Article

Globalization, Women, and Religion in the Middle East

Azza M. Karam

in The Oxford Handbook of Feminist Theology

Published in print November 2011 | ISBN: 9780199273881
Published online January 2012 | | DOI: http://dx.doi.org/10.1093/oxfordhb/9780199273881.003.0009

Series: Oxford Handbooks in Religion and Theology

Globalization, Women, and Religion in the Middle East

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  • Interfaith Relations
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This chapter begins with a discussion of the legacies of colonialism in the Middle East, and then turns to women and religion in the Middle East, feminisms in the Middle East, and Islamism in the Middle East. It argues that while religious discourse will always have an important role in the Middle East, it is seriously myopic to assume that the Muslim Brotherhood—and all other Islamists—are “anti-women” and “anti-democratic,” as previous nuancing holds. Even within the one organization itself, there are diverse perspectives on women's rights. There are extremely active, very well-educated, cultured, and articulate women members of the Brotherhood, for example, just as there will always be those who are uncomfortable with women's public roles. What must be appreciated is that, in tandem with regime change (and calls for it), are revolutions occurring within almost every group, party, and institution in the Middle East today.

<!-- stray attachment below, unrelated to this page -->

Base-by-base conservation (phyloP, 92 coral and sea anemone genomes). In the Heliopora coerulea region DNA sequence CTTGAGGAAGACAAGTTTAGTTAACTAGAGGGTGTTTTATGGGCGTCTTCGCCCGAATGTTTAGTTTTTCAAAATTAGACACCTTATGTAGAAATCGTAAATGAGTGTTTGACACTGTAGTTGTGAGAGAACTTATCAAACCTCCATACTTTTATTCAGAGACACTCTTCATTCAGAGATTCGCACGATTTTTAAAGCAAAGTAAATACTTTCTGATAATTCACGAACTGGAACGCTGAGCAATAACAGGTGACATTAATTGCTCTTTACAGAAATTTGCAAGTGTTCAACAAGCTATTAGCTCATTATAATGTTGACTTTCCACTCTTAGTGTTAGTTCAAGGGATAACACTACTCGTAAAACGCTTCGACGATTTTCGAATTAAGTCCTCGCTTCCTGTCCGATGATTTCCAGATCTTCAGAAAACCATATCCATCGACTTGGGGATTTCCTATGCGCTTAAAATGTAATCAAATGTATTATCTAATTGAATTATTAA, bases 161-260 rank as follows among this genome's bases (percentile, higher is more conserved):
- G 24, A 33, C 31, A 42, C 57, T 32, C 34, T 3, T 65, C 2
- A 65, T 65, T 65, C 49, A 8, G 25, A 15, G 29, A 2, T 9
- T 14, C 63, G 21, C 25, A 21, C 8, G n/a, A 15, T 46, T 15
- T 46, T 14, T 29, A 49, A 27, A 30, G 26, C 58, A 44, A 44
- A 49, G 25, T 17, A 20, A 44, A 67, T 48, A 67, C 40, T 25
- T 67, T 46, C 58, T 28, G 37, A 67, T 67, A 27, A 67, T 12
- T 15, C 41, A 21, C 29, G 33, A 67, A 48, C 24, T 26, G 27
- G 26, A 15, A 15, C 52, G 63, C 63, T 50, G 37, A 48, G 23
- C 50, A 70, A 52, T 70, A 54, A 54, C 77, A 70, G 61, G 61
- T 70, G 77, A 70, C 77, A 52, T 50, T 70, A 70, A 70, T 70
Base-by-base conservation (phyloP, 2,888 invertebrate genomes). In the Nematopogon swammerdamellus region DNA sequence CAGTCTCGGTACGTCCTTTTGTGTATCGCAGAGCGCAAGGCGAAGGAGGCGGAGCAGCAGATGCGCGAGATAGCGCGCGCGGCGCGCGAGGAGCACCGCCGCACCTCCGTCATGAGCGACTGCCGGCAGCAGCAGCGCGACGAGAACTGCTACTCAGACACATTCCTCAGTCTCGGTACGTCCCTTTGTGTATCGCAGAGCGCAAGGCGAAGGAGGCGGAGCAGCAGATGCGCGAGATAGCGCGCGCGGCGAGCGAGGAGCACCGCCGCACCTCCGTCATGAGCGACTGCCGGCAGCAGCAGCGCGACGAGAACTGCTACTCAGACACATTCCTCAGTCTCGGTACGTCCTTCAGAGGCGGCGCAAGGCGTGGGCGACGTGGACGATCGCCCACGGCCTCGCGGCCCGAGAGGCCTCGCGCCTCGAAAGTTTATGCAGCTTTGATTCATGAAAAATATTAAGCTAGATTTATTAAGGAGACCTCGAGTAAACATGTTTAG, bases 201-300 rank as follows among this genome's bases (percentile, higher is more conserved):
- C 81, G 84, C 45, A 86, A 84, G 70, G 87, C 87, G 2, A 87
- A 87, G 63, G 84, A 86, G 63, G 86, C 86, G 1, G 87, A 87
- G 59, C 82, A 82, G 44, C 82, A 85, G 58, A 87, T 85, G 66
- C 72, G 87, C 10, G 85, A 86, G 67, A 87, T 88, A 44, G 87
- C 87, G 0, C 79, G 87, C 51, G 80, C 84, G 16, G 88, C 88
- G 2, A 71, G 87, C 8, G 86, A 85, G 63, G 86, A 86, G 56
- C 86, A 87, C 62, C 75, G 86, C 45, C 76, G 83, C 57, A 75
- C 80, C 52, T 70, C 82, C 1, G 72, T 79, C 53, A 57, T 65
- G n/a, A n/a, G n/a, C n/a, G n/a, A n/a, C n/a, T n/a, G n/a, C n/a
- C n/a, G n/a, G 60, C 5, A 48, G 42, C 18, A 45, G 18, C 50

Keywords: feminism; Middle East; colonialism; Islamism; Middle Eastern women; religion; Muslim Brotherhood

Article.  8051 words. 

Subjects: Religion ; Interfaith Relations ; Religious Studies

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